Epic Games is currently dealing with a class-action lawsuit around Fortnite, over this year’s January data-breach which was millions of account details exposed. Law firm Franklin D. Azar & Associates corralled 100 complainants, claiming that Epic failed to “maintain adequate security measures and notify users of the security breach in a timely manner.”
And now it looks like they’ll be facing another class-action suit. This time though, it smacks of opportunism. Canadian law firm Calex Légal is preparing a class-action lawsuit against Fortnite maker Epic Games, accusing the developer of “knowingly” creating a “very, very addictive game.”
“Epic Games, when they created Fortnite, for years and years, hired psychologists – they really dug into the human brain and they really made the effort to make it as addictive as possible,” said attorney Alessandra Esposito Chartrand. “They knowingly put on the market a very, very addictive game which was also geared toward youth.”
Chartrand likens this case to one in 2015 where the Quebec Superior Court found that tobacco companies didn’t do enough to warn smokers of the dangers of setting fire to little rolled bundles of tobacco dipped in dangerous chemicals and inhaling the result. Wild.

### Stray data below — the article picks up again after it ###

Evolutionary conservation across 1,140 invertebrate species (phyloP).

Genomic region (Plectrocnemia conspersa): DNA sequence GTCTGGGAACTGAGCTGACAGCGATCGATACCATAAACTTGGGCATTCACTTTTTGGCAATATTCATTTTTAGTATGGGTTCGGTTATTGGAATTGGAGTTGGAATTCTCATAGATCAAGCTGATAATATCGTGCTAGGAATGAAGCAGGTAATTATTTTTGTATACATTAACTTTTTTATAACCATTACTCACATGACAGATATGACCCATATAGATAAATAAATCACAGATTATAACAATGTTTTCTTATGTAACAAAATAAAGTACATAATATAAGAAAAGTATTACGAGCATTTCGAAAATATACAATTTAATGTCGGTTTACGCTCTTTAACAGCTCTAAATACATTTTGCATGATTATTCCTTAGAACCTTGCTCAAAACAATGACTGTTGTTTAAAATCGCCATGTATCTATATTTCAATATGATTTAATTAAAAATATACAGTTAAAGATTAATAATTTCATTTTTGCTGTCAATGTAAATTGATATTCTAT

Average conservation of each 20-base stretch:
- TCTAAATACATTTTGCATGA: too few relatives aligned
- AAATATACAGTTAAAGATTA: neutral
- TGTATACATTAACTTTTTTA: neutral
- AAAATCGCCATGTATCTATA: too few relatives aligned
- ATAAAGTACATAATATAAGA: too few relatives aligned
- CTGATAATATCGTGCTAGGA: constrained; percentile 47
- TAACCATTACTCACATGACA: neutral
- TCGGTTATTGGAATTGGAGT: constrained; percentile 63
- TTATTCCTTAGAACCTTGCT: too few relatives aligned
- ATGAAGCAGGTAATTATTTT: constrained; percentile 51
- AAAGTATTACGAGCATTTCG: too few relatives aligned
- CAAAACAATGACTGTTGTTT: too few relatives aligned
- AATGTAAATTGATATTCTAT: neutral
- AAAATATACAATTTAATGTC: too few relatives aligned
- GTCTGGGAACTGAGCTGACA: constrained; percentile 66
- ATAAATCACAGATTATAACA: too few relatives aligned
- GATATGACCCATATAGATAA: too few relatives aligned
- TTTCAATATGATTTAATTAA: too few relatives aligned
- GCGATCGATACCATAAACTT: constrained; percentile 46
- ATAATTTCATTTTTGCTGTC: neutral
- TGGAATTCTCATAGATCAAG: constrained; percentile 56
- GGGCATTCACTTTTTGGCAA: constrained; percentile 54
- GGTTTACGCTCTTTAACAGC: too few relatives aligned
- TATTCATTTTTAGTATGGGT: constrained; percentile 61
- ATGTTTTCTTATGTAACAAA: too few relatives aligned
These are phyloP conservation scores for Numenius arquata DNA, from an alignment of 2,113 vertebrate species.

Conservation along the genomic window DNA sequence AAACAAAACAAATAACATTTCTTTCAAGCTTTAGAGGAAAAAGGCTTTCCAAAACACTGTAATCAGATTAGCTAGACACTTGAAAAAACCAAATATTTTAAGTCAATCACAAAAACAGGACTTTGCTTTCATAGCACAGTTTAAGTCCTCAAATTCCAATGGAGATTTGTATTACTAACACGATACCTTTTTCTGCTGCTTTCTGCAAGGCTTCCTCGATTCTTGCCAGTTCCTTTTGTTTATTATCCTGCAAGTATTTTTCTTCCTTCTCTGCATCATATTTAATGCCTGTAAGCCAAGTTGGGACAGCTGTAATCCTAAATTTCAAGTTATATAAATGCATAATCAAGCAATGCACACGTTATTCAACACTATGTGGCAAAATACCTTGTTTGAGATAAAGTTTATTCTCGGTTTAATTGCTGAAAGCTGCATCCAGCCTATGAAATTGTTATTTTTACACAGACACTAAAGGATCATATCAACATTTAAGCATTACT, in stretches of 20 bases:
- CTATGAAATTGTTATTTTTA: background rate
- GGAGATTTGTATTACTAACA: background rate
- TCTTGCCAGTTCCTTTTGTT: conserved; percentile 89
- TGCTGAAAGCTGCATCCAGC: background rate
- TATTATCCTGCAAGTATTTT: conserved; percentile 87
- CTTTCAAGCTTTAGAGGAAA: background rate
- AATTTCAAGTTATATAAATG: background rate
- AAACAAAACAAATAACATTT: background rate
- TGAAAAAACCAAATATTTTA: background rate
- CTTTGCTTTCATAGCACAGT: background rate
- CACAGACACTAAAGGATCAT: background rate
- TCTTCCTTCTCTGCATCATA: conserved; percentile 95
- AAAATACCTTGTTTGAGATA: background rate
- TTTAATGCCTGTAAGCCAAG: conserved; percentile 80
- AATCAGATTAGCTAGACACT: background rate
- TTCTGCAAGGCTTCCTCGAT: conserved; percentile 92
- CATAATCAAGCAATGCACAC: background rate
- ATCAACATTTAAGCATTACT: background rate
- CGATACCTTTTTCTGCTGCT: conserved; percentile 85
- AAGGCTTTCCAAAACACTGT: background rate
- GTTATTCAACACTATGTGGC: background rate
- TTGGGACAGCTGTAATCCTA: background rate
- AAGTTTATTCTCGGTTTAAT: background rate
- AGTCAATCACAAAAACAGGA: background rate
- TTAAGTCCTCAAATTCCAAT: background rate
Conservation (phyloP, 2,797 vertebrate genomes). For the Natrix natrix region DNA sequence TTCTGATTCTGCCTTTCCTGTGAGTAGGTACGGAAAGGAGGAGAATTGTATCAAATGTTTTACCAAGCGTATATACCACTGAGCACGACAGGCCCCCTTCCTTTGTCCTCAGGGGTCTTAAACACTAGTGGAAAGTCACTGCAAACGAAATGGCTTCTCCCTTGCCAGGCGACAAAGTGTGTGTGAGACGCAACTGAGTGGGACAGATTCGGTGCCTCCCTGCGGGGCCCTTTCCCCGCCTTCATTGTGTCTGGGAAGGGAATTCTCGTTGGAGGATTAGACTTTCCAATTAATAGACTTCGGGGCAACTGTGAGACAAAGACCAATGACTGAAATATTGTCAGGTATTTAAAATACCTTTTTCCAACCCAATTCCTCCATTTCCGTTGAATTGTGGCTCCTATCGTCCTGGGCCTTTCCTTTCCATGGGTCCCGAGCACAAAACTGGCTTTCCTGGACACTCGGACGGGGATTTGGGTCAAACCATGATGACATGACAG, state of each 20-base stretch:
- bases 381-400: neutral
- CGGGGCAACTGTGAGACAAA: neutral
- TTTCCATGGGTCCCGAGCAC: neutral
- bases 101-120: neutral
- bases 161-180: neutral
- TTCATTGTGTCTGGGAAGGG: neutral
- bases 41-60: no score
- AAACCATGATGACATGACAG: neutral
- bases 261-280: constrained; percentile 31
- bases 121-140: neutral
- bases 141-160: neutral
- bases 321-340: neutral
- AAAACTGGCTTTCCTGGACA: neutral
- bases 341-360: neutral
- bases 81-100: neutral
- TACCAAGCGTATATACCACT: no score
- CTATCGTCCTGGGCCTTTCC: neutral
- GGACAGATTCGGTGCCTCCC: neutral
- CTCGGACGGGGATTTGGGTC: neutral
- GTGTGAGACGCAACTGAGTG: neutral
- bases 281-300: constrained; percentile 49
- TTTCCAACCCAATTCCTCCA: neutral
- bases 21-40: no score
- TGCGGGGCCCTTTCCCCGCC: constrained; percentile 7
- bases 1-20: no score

Chartrand says that Epic willingly made the game the game “as addictive as possible” an d failed to inform children and parents of its addictive properties. The legal notice (which was filed on behalf of parents of two boys, aged 10 and 15) cites the recent WHO classification of gaming addiction as a disorder.
“In our case, the two parents that came forward and told [us], ‘If we knew it was so addictive it would ruin our child’s life, we would never have let them start playing Fortnite or we would have monitored it a lot more closely’,” Chartrand said.
And that itself is telling. The fact that they even state that “we would have monitored it a lot more closely” shows a parental failure to manage and monitor what their children do online. I have a 15-year-old son of my own who plays Fortnite, but he’s not allowed to play games at all during the week, and weekend gaming time is limited and monitored. While he enjoys Fortnite and plays it regularly, he’s not caught up in that cycle of having to complete all of the challenges – and hasn’t once even contemplated buying Battle Passes or any of that nonsense.
It’s worth noting, however, that to play Fortnite, you give up the right to sue the company by accepting the game’s terms. Chartrand however, believes that those terms “don’t stand up in court in Quebec because the province’s Consumer Protection Act requires companies to clearly disclose risks associated with products or services”.
Anyway, it seems opportunistic to me; a lawsuit brought about by a failure to parent properly.
Last Updated: October 7, 2019